Imagine the thrill of wild river fish feeding from your hands; you can even swim with them! At Kampung Long Lidung in Limbang Division in Sarawak, the village has been so successful with their community based fisheries management. Locally known as Tagang System that these wild fishes have become so tame to even feed from your hands.
How it all started
It all started with the interest of Raut Kading, a Lun Bawang tribe of Sarawak’s Orang Ulu community who brought the idea to the people in the village and developed the protection, conservation and management Tagang System to the river‘s native species. Started in 2006 with just seven families, this project has now mushroomed to 12 families. Who still actively raise Semah fish in a community effort.
Initial survey recorded three main species namely Semah, Kepiat and Bantak. The various restricted pools where no fishing can carried out by anyone. Sayan fish was only recorded in these pools later on in 2012.
With the assistance from the Department assistance from the Department of Agriculture (Inland Fisheries Division) Sarawak. The kampung slowly upgraded their knowledge of the system. They awarded the Most Outstanding Tagang Village in 2011 by the State Government.
An ecotourism experience
Due to the success of the Tagang System here, it is even possible to promote eco-tourism and homestay for tourists. Who interested in remote villages and country lifestyle, including friendly wild river fishes.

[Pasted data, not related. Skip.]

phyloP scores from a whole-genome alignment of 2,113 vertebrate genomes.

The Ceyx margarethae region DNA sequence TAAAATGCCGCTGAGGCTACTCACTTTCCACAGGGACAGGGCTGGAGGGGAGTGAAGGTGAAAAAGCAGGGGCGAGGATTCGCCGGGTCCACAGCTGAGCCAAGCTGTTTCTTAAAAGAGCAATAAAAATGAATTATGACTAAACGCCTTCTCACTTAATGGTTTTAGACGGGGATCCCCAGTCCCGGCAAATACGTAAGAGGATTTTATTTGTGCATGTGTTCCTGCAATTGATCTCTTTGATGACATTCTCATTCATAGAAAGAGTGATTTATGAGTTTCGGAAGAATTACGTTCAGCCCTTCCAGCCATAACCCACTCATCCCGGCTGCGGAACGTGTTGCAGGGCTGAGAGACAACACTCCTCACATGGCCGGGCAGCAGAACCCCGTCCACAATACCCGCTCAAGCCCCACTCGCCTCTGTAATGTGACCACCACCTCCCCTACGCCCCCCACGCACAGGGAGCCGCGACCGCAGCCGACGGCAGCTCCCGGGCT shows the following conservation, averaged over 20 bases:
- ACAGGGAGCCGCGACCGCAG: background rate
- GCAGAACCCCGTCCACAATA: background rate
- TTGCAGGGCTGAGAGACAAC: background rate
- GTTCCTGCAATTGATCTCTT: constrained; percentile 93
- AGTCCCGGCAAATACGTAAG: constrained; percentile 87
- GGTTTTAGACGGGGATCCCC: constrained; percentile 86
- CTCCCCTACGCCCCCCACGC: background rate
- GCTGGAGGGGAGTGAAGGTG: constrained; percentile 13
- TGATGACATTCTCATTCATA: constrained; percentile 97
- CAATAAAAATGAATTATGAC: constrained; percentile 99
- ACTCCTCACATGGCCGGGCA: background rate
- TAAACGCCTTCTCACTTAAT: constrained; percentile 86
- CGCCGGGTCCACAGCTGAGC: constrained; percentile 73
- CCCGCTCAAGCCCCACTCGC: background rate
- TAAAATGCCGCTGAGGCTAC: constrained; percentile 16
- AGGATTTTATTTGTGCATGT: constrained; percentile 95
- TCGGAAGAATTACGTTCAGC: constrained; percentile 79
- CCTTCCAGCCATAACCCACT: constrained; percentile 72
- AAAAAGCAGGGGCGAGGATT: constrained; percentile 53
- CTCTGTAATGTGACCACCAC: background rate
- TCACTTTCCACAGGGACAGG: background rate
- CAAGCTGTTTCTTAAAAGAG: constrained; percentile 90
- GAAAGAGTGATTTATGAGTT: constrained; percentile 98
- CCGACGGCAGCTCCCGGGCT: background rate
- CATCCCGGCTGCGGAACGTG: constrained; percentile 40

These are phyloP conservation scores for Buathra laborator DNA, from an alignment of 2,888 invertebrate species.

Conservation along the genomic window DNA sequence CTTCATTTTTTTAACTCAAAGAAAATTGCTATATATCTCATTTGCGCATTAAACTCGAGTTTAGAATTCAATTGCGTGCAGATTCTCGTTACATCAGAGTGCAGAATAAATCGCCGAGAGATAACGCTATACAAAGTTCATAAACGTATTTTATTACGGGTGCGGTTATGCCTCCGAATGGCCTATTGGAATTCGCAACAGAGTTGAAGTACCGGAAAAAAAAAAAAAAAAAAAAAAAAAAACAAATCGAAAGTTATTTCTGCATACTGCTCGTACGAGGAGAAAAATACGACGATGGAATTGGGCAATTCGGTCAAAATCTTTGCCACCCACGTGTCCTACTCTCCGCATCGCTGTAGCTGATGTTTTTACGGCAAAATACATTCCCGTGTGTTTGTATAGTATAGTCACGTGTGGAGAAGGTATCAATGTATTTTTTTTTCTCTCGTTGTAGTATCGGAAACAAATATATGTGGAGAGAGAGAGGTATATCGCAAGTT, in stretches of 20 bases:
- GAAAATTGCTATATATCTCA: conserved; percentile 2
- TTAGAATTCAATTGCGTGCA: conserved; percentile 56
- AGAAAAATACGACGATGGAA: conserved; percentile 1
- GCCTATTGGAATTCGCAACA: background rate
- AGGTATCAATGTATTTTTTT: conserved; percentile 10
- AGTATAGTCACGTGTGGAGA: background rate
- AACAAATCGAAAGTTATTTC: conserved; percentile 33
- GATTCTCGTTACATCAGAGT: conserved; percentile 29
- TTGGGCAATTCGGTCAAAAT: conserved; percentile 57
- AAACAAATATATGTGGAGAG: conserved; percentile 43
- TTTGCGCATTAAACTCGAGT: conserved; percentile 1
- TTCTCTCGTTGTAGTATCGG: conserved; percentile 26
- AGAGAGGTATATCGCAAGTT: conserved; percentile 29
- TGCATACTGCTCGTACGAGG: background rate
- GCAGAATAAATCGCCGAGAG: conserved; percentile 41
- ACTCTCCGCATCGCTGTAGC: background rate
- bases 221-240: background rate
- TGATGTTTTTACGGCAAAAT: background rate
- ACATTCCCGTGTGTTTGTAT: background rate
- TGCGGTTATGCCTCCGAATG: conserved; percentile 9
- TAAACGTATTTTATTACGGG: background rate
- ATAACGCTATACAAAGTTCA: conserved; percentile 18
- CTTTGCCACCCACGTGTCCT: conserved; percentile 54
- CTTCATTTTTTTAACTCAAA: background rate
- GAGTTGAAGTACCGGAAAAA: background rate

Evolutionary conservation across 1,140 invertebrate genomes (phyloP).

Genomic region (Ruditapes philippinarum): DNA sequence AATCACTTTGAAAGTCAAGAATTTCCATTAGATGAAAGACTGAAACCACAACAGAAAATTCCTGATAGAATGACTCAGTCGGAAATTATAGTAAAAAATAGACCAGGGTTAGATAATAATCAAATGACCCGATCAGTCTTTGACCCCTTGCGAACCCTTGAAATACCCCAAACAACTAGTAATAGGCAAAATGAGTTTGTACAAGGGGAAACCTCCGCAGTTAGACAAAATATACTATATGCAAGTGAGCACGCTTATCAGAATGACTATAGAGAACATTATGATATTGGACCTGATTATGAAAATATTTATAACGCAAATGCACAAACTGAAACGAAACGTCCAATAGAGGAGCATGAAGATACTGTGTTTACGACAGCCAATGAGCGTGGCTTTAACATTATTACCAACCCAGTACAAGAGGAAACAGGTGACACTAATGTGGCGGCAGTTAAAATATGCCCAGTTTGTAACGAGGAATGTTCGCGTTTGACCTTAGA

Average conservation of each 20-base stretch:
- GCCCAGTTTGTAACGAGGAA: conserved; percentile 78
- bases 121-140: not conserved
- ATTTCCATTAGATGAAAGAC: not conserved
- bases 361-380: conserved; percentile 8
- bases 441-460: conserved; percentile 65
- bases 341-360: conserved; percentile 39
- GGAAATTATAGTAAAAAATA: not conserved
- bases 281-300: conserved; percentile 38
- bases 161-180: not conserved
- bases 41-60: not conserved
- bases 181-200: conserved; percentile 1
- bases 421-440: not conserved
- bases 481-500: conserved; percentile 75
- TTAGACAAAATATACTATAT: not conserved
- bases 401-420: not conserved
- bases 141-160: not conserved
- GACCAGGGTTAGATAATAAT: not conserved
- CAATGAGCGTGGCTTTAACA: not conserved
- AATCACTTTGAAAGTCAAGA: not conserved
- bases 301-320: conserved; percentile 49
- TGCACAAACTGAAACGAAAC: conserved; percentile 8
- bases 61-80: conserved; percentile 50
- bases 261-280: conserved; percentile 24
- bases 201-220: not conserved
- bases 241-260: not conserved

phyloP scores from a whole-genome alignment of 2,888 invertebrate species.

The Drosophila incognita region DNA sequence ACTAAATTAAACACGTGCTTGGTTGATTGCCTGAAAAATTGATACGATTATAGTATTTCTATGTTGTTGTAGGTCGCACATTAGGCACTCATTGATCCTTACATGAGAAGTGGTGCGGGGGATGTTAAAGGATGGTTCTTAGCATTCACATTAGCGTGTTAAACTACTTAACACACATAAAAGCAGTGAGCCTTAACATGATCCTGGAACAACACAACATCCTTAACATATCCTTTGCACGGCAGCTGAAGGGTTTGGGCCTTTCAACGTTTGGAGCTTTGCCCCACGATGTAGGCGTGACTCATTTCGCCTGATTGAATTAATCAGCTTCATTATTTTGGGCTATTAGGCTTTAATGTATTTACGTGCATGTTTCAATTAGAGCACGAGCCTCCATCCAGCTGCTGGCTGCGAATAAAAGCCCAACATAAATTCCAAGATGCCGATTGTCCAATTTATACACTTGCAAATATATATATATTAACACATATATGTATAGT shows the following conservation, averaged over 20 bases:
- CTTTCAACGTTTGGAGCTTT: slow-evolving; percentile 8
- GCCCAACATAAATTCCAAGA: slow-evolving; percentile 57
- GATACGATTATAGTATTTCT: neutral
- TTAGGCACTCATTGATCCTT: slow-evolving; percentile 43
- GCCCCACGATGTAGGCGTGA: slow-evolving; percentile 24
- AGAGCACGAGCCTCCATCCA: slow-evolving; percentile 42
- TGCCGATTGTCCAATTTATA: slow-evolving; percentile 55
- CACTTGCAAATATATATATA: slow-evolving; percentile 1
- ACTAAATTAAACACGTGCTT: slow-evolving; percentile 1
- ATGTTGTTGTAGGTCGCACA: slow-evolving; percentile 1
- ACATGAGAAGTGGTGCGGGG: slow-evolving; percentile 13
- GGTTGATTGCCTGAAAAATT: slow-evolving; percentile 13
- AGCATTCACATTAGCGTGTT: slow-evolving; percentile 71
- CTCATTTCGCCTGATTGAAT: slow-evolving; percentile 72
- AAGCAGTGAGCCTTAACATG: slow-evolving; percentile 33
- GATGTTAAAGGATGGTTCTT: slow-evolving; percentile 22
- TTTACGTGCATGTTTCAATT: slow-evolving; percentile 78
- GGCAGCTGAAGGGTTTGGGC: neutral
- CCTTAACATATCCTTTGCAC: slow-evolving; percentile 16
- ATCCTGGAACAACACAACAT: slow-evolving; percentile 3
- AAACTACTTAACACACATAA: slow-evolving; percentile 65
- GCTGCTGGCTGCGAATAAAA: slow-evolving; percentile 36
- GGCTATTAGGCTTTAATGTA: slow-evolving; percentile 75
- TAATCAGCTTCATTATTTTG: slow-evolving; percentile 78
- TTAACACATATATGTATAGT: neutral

The tame nature of the fishes here and also the choices of planting, harvesting paddy, collecting wild vegetables and trekking. It could be positive pointers for such tourism programmes for the village. Visitors can also do sport-fishing (catch and release) as part of the programme.
In addition to the contribution of the Agriculture department. The Sarawak Forestry Department has also contributed by constructing a briefing/resting shed and a bath/changing room with two units of toilet to the village to further their appeal to visitors.
A community effort
The active Tagang System projects in Sarawak are all established. Cooperation from the villagers and agencies like NREB, Forestry and Divisional offices to ensure their success.
Some of these established projects can already turned into future homestay programmes. It inclusive of paddy planting and harvesting (during the season). And also cultural dance like bamboo dance with visits to other nearby villages.
While in Limbang
At Merarap, some 50 minutes’ drive away from Long Lidung. There is a hot spring, while closer at Punang Berayong is a settlement where rattan handicrafts are still made. Don’t forget to check them out for a wholesome ecotourism experience in Limbang!